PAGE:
Gordon Campbell | Parliament TV | Parliament Today | Video | Questions Of the Day | Search

 


Nats’ offer document misleads on Mighty River risks

5 April 2013

Nats’ offer document misleads on Mighty River risks

The Mighty River Power offer document release by the National Government today fails to adequately spell out the risks for Kiwi mums and dads of investing in Mighty River, Green Party Co-leader Dr Russel Norman said today.

The offer document lists risks including the Tiwai Point smelter closing, regulatory changes, and Treaty claims but makes no attempt to quantify these risks or assess their likelihood.

“National has been pushing Kiwis to invest their savings in Mighty River, so it has a duty to properly inform them of the risks,” said Dr Norman.

“There is a very real danger that the closure of Tiwai Point, Treaty claims, and reforms by a future government will reduce the value of these shares significantly but National has failed to give potential investors an estimate of the size of those risks.

“A bland summary of risks that leaves it up to the investor to gauge their size might be adequate for professional investors but it is not good enough when National is trying to lure thousands of ordinary Kiwi families into the sharemarket for the first time.

“Bill English has been telling Parliament that these assets are risky for the Government to own but he seems to have no qualms about asking Kiwi families to invest in them blindly.

“This is a another bungle in an asset sales process that National has mishandled from start to finish,” said Dr Norman.

National also announced a 1 for 25 bonus share giveaway for retail investors who hold on to their shares for two years. If all shares were bought by retail investors, the maximum cost of that giveaway is $77 million at the top issue price of $2.80. In the sale of QR National by the Queensland Government, the bonus share giveaway cost $30 million.

“The National Government is promising to giveaway up to $77 million worth of shares to the few people who can afford to buy and hold them. That’s a straight transfer of wealth from the vast majority of Kiwis who can’t afford to or don’t want to buy shares in Mighty River to the small percentage of people who will,” said Dr Norman.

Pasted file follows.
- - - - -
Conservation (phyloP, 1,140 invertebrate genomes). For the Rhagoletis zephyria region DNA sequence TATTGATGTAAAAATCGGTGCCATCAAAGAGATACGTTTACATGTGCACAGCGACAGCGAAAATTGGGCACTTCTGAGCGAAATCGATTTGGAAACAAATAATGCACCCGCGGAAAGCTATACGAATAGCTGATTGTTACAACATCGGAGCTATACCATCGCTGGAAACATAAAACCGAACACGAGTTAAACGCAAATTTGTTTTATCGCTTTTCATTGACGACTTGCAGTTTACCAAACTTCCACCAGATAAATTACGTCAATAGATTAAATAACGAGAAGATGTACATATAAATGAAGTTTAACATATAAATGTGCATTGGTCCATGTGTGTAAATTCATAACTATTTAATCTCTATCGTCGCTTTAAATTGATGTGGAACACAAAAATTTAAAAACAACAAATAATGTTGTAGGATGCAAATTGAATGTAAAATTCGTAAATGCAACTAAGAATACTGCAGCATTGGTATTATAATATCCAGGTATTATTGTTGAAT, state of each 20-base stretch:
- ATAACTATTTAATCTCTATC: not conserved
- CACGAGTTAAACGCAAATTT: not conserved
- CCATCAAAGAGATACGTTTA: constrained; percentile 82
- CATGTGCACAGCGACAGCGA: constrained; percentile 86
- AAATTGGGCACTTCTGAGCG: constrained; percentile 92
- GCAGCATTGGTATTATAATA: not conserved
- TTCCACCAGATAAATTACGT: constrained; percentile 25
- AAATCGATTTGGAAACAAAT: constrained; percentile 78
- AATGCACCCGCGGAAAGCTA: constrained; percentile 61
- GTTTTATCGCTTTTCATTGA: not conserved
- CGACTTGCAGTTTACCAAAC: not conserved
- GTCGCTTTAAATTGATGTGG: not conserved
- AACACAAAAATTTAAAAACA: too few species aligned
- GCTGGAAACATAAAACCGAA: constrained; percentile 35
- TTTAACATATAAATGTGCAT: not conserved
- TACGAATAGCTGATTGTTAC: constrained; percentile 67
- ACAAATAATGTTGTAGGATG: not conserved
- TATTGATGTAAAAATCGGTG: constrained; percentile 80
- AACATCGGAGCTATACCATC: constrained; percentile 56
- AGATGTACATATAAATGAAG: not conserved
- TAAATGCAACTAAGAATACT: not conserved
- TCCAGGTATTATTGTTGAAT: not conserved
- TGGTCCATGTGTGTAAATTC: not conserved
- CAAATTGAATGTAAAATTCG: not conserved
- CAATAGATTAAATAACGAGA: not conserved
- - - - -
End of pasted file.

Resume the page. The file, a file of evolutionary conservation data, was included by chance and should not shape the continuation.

“It’s another instance of National splashing taxpayer cash around to try to increase the popularity of a policy that Kiwis don’t want and that our country doesn’t need,” said Dr Norman.

ENDS

© Scoop Media

 
 
 
 
 
Parliament Headlines | Politics Headlines | Regional Headlines

 

Parliament Today:

Werewolf: The Defence Pretence

Last year, the world began spending more money on weapons again, for the first time since 2011... New Zealand belongs to a region – Asia and Oceania – where military spending rose sharply in 2015, by 5.4 per cent. More>>

ALSO:

Gordon Campbell: On Not Crying Foul, Argentina

So a couple of guys found to be criminally liable of environmental pollution in Argentina lodge an application with the Overseas Investment Office… in order to buy some prime New Zealand rural land. Seems that their factory back home had carelessly and/or intentionally discharged toxic waste into the Lujan river. Bummer... More>>

ALSO:

Urban & Rural: $303m To Merge And Modernise New Zealand’s Fire Services

Internal Affairs Minister Peter Dunne today announced funding of $303 million over five years to combine urban and rural fire services into one organisation from mid-2017. More>>

ALSO:

High Trust Regime: What Did The PM Tell His Lawyer About Foreign Trusts?

The Government stopped the IRD from reviewing New Zealand foreign trusts shortly after the Prime Minister’s lawyer wrote to the Revenue Minister claiming John Key had promised him the regime would not be changed. More>>

ALSO:

Road Crime: Wicked Campers Vans Classified As Objectionable

The definition of publication includes any "thing that has printed or impressed upon it, or otherwise shown upon it, 1 or more (or a combination of 1 or more) images, representations, signs, statements, or words", The Classification Office has previously classified such 'things' as billboards, t-shirts, and even a drink can. This is the first time the Classification Office has classified a vehicle. More>>

ALSO:

'When New' Repairs: Landmark EQC Settlement

The Earthquake Commission has cut a deal with 98 Canterbury homeowners that affirms the government entity's responsibility to repair earthquake-damaged property to a 'when new' state, as well as covering repairs for undamaged parts of a property and clarifying its position on cash settlement calculations. More>>

ALSO:

Gordon Campbell: On Kiwirail’s Latest Stint In The Dogbox

The denigration of Kiwirail continues. The latest review (based on a 2014 assessment) of the options facing the company have enabled Kiwirail to be hung out to dry once again as a liability and burden on the taxpayer. More>>

ALSO:

Royal Society Report: Good Opportunities To Act Now On Climate Change

There are many actions New Zealand can and should take now to reduce the threat of climate change and transition to a low-carbon economy, a report released today by the Royal Society of New Zealand finds... More>>

ALSO:

Get More From Scoop

 

LATEST HEADLINES

 
 
 
 
 
 
 
 
 
Parliament
Search Scoop  
 
 
Powered by Vodafone
NZ independent news